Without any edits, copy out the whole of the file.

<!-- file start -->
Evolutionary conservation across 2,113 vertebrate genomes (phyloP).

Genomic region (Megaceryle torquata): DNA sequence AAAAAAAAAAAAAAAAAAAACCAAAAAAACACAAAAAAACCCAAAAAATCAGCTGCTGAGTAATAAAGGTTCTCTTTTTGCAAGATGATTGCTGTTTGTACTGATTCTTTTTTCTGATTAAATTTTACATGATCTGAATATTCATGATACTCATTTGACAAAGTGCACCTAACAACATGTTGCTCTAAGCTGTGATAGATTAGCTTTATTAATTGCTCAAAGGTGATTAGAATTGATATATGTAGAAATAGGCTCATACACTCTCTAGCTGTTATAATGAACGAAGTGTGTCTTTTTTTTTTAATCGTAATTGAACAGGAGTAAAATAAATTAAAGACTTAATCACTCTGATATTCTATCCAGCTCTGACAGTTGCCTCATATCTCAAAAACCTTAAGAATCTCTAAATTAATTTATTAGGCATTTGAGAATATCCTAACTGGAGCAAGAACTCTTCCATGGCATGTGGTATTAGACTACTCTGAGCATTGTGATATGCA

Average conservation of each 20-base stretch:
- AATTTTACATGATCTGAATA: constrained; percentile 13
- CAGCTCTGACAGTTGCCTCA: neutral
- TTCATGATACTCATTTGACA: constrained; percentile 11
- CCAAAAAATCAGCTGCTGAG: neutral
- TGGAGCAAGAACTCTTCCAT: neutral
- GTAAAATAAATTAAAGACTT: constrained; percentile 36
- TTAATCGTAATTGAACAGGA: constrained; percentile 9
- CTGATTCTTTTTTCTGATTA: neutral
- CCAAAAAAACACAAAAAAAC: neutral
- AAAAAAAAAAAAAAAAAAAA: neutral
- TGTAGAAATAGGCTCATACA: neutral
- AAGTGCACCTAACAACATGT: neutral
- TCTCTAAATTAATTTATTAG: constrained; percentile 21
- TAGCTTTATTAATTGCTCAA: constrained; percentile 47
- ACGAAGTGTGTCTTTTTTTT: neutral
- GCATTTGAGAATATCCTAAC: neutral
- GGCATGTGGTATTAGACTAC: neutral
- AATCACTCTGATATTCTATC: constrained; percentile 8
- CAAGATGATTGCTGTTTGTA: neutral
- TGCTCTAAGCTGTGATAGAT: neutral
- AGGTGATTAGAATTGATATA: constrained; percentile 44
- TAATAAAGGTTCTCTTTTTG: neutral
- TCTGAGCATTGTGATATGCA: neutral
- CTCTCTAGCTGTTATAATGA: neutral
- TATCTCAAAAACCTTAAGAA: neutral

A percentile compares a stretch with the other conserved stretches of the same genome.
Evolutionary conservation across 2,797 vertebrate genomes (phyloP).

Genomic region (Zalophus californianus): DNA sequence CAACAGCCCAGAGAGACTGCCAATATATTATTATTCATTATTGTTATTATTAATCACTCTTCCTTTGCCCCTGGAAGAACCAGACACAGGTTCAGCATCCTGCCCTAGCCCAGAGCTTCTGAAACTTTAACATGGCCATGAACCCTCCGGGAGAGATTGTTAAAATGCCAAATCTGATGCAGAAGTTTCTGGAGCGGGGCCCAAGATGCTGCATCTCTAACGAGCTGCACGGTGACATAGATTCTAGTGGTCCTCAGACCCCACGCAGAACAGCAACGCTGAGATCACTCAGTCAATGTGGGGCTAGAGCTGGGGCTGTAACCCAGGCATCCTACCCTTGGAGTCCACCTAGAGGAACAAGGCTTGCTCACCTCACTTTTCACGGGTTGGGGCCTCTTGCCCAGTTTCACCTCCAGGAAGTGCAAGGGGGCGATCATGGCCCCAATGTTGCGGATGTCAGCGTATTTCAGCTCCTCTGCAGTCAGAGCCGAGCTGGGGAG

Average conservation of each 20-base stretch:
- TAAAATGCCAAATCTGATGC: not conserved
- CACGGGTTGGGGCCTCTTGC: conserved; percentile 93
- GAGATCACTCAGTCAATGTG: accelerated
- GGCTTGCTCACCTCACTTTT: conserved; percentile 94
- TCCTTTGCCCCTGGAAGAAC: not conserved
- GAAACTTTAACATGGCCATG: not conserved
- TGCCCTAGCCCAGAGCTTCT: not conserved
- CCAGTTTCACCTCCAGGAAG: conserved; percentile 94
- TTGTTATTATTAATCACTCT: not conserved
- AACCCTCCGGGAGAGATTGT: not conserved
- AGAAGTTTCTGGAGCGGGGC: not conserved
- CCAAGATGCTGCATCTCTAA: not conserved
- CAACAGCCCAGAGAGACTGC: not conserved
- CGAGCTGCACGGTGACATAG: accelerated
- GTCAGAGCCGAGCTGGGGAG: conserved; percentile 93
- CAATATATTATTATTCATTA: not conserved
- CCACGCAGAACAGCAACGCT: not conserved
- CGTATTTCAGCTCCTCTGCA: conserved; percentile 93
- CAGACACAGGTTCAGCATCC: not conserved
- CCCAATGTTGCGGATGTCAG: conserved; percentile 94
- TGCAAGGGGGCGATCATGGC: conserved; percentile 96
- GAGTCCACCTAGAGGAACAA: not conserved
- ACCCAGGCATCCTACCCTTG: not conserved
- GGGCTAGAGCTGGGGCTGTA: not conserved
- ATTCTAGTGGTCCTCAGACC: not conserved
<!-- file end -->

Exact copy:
Evolutionary conservation across 2,113 vertebrate genomes (phyloP).

Genomic region (Megaceryle torquata): DNA sequence AAAAAAAAAAAAAAAAAAAACCAAAAAAACACAAAAAAACCCAAAAAATCAGCTGCTGAGTAATAAAGGTTCTCTTTTTGCAAGATGATTGCTGTTTGTACTGATTCTTTTTTCTGATTAAATTTTACATGATCTGAATATTCATGATACTCATTTGACAAAGTGCACCTAACAACATGTTGCTCTAAGCTGTGATAGATTAGCTTTATTAATTGCTCAAAGGTGATTAGAATTGATATATGTAGAAATAGGCTCATACACTCTCTAGCTGTTATAATGAACGAAGTGTGTCTTTTTTTTTTAATCGTAATTGAACAGGAGTAAAATAAATTAAAGACTTAATCACTCTGATATTCTATCCAGCTCTGACAGTTGCCTCATATCTCAAAAACCTTAAGAATCTCTAAATTAATTTATTAGGCATTTGAGAATATCCTAACTGGAGCAAGAACTCTTCCATGGCATGTGGTATTAGACTACTCTGAGCATTGTGATATGCA

Average conservation of each 20-base stretch:
- AATTTTACATGATCTGAATA: constrained; percentile 13
- CAGCTCTGACAGTTGCCTCA: neutral
- TTCATGATACTCATTTGACA: constrained; percentile 11
- CCAAAAAATCAGCTGCTGAG: neutral
- TGGAGCAAGAACTCTTCCAT: neutral
- GTAAAATAAATTAAAGACTT: constrained; percentile 36
- TTAATCGTAATTGAACAGGA: constrained; percentile 9
- CTGATTCTTTTTTCTGATTA: neutral
- CCAAAAAAACACAAAAAAAC: neutral
- AAAAAAAAAAAAAAAAAAAA: neutral
- TGTAGAAATAGGCTCATACA: neutral
- AAGTGCACCTAACAACATGT: neutral
- TCTCTAAATTAATTTATTAG: constrained; percentile 21
- TAGCTTTATTAATTGCTCAA: constrained; percentile 47
- ACGAAGTGTGTCTTTTTTTT: neutral
- GCATTTGAGAATATCCTAAC: neutral
- GGCATGTGGTATTAGACTAC: neutral
- AATCACTCTGATATTCTATC: constrained; percentile 8
- CAAGATGATTGCTGTTTGTA: neutral
- TGCTCTAAGCTGTGATAGAT: neutral
- AGGTGATTAGAATTGATATA: constrained; percentile 44
- TAATAAAGGTTCTCTTTTTG: neutral
- TCTGAGCATTGTGATATGCA: neutral
- CTCTCTAGCTGTTATAATGA: neutral
- TATCTCAAAAACCTTAAGAA: neutral

A percentile compares a stretch with the other conserved stretches of the same genome.
Evolutionary conservation across 2,797 vertebrate genomes (phyloP).

Genomic region (Zalophus californianus): DNA sequence CAACAGCCCAGAGAGACTGCCAATATATTATTATTCATTATTGTTATTATTAATCACTCTTCCTTTGCCCCTGGAAGAACCAGACACAGGTTCAGCATCCTGCCCTAGCCCAGAGCTTCTGAAACTTTAACATGGCCATGAACCCTCCGGGAGAGATTGTTAAAATGCCAAATCTGATGCAGAAGTTTCTGGAGCGGGGCCCAAGATGCTGCATCTCTAACGAGCTGCACGGTGACATAGATTCTAGTGGTCCTCAGACCCCACGCAGAACAGCAACGCTGAGATCACTCAGTCAATGTGGGGCTAGAGCTGGGGCTGTAACCCAGGCATCCTACCCTTGGAGTCCACCTAGAGGAACAAGGCTTGCTCACCTCACTTTTCACGGGTTGGGGCCTCTTGCCCAGTTTCACCTCCAGGAAGTGCAAGGGGGCGATCATGGCCCCAATGTTGCGGATGTCAGCGTATTTCAGCTCCTCTGCAGTCAGAGCCGAGCTGGGGAG

Average conservation of each 20-base stretch:
- TAAAATGCCAAATCTGATGC: not conserved
- CACGGGTTGGGGCCTCTTGC: conserved; percentile 93
- GAGATCACTCAGTCAATGTG: accelerated
- GGCTTGCTCACCTCACTTTT: conserved; percentile 94
- TCCTTTGCCCCTGGAAGAAC: not conserved
- GAAACTTTAACATGGCCATG: not conserved
- TGCCCTAGCCCAGAGCTTCT: not conserved
- CCAGTTTCACCTCCAGGAAG: conserved; percentile 94
- TTGTTATTATTAATCACTCT: not conserved
- AACCCTCCGGGAGAGATTGT: not conserved
- AGAAGTTTCTGGAGCGGGGC: not conserved
- CCAAGATGCTGCATCTCTAA: not conserved
- CAACAGCCCAGAGAGACTGC: not conserved
- CGAGCTGCACGGTGACATAG: accelerated
- GTCAGAGCCGAGCTGGGGAG: conserved; percentile 93
- CAATATATTATTATTCATTA: not conserved
- CCACGCAGAACAGCAACGCT: not conserved
- CGTATTTCAGCTCCTCTGCA: conserved; percentile 93
- CAGACACAGGTTCAGCATCC: not conserved
- CCCAATGTTGCGGATGTCAG: conserved; percentile 94
- TGCAAGGGGGCGATCATGGC: conserved; percentile 96
- GAGTCCACCTAGAGGAACAA: not conserved
- ACCCAGGCATCCTACCCTTG: not conserved
- GGGCTAGAGCTGGGGCTGTA: not conserved
- ATTCTAGTGGTCCTCAGACC: not conserved